I’m the person who won’t let a damned bug get me down.  I laugh boldly, hitch my leggings to my waist, and wade into any fray.

This weekend, my efforts, my attitude, and my rock-star secretary drove the bus to a successful event, raising funds and awareness for the bravery of fire fighters, police officers, and other first responders who dash to our rescue at the touch of 9-1-1.  In the process, we opened our doors to 150 or so folks who stood mesmerized before John Howe’s Kansas City Veterans Portrait  Project and the fabulous sculptures of Wes Casey.  People gasped when they learned that the lovely wooden boxes came to life under the hands of a blind, retired KC firefighter.  They gazed on the ethereal forms in photographs by Scott Anderson.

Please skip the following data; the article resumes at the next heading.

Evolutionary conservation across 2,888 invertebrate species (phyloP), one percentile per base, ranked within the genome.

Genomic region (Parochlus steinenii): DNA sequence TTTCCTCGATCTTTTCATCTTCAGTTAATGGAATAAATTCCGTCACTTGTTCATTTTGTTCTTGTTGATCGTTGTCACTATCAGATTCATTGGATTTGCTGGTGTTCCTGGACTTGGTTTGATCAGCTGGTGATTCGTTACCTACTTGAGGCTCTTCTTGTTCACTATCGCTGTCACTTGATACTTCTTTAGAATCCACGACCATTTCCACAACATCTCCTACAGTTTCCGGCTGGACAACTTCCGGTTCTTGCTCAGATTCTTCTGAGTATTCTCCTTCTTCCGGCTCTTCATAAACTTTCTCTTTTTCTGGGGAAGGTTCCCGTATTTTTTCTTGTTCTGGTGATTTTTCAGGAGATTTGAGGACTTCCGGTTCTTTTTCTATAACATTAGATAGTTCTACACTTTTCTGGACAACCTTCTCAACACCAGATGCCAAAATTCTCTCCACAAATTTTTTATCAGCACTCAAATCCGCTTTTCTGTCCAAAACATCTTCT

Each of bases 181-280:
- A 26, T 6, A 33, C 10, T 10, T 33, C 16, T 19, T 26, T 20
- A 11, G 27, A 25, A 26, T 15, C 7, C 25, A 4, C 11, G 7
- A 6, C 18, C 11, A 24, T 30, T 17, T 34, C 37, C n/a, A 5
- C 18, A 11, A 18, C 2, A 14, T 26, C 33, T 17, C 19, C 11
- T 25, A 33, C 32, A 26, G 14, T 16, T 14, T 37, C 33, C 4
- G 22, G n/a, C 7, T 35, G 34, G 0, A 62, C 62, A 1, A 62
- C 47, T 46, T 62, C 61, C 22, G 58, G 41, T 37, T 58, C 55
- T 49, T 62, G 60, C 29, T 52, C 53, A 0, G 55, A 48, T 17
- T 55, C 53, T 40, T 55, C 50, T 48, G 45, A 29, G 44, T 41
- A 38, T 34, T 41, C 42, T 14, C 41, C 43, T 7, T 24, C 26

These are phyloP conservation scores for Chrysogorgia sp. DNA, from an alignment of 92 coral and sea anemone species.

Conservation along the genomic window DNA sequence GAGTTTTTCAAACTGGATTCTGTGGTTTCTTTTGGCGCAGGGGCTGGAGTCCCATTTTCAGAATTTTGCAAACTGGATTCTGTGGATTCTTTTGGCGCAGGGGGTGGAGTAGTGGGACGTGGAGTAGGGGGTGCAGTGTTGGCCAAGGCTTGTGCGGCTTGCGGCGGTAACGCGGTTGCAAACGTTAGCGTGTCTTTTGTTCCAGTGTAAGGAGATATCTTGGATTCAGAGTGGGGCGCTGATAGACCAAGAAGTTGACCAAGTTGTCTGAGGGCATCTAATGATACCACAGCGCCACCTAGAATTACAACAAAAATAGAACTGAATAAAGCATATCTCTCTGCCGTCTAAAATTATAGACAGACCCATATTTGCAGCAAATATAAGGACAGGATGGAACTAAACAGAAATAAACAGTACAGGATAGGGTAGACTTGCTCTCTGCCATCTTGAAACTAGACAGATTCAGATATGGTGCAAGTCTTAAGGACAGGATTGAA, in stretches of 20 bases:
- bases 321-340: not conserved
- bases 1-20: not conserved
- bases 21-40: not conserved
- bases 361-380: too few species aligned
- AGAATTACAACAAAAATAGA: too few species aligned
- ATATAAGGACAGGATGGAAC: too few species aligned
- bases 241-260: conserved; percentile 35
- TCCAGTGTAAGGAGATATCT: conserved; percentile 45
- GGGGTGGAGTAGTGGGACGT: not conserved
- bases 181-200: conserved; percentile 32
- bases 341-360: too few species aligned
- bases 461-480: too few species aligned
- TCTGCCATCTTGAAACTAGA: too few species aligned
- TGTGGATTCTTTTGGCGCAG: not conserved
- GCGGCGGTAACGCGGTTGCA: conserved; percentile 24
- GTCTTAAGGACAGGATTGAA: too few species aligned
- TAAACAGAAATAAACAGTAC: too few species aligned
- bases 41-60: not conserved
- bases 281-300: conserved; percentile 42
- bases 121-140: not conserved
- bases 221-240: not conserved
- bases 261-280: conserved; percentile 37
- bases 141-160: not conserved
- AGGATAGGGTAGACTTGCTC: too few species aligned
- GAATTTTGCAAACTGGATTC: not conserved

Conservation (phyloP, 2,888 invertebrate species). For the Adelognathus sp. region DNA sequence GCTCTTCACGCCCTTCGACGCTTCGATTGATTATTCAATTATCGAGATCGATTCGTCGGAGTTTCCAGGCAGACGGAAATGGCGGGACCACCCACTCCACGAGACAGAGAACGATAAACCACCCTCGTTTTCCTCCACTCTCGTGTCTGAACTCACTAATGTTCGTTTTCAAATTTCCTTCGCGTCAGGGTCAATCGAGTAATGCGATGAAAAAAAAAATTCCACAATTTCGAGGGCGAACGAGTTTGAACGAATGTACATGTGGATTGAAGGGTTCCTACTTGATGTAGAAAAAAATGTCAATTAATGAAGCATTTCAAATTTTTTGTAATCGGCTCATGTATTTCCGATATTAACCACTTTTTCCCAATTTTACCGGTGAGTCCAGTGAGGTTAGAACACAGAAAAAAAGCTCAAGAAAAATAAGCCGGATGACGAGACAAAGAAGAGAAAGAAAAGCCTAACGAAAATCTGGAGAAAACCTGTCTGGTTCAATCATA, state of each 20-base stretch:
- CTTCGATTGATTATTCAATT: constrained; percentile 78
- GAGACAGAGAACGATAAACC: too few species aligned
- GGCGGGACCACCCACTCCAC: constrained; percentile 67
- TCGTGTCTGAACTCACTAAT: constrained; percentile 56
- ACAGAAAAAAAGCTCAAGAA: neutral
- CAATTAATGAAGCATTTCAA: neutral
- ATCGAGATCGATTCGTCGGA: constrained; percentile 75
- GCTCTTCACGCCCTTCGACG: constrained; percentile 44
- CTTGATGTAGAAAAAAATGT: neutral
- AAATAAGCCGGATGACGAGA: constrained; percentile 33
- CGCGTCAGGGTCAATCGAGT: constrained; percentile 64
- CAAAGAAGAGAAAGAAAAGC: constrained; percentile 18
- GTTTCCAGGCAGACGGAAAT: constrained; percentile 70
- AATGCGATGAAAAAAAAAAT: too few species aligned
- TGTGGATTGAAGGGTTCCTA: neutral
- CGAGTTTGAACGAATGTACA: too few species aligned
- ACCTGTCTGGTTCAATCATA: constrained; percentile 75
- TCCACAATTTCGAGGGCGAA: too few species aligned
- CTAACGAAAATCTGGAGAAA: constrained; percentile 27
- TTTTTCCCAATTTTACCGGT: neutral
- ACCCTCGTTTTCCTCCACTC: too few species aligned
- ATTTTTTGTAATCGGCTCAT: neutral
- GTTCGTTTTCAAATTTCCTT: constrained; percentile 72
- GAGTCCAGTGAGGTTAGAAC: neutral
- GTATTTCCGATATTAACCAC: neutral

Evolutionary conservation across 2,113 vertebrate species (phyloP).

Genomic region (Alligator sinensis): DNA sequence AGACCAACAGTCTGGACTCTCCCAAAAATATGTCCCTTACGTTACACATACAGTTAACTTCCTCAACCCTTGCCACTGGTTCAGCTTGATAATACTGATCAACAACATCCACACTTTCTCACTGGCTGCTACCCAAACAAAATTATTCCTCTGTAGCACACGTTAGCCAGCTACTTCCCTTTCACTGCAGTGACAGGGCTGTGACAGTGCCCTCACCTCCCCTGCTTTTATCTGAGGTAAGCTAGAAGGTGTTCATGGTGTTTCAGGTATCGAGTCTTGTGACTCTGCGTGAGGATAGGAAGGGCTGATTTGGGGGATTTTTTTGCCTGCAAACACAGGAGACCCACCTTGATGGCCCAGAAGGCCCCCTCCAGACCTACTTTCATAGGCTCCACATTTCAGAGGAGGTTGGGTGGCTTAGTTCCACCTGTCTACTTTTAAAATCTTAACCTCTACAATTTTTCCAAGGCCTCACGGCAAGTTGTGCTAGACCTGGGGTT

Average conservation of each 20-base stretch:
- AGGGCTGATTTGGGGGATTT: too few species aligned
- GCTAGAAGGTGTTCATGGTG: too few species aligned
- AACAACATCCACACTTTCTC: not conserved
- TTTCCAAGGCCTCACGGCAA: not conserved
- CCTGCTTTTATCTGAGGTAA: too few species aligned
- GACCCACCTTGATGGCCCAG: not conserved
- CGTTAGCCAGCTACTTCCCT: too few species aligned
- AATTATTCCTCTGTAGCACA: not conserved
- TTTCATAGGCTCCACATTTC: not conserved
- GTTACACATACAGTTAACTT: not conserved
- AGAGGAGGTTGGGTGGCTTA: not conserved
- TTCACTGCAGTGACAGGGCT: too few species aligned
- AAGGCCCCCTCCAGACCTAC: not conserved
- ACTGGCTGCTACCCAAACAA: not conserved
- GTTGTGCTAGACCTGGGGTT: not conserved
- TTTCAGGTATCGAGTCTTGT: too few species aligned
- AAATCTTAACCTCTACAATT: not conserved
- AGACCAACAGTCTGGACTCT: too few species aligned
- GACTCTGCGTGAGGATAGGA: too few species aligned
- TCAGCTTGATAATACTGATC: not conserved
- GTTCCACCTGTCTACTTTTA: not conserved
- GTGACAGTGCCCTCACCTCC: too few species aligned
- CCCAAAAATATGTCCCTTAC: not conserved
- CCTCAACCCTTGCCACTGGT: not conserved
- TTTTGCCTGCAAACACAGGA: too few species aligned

They also bought raffle tickets and bid in our silent auction, hoping to win one of the marvelous items donated by generous sponsors who give every time I ask.

We raised $1200.00 to share among three organizations:  Warriors’ Ascent, which provides counseling for first responders and combat veterans experiencing PTSD; SAFE, an organization working with surviving spouses and the families of law enforcement injured or killed in the line of duty; and the Good & Welfare Fund of Firefighters Local 781, which does the same for the firefighters in Independence, Missouri.  We also gave these organizations an opportunity to mingle and talk about their work.

How can I let worry about my fatigue level stand in the way of such an important undertaking?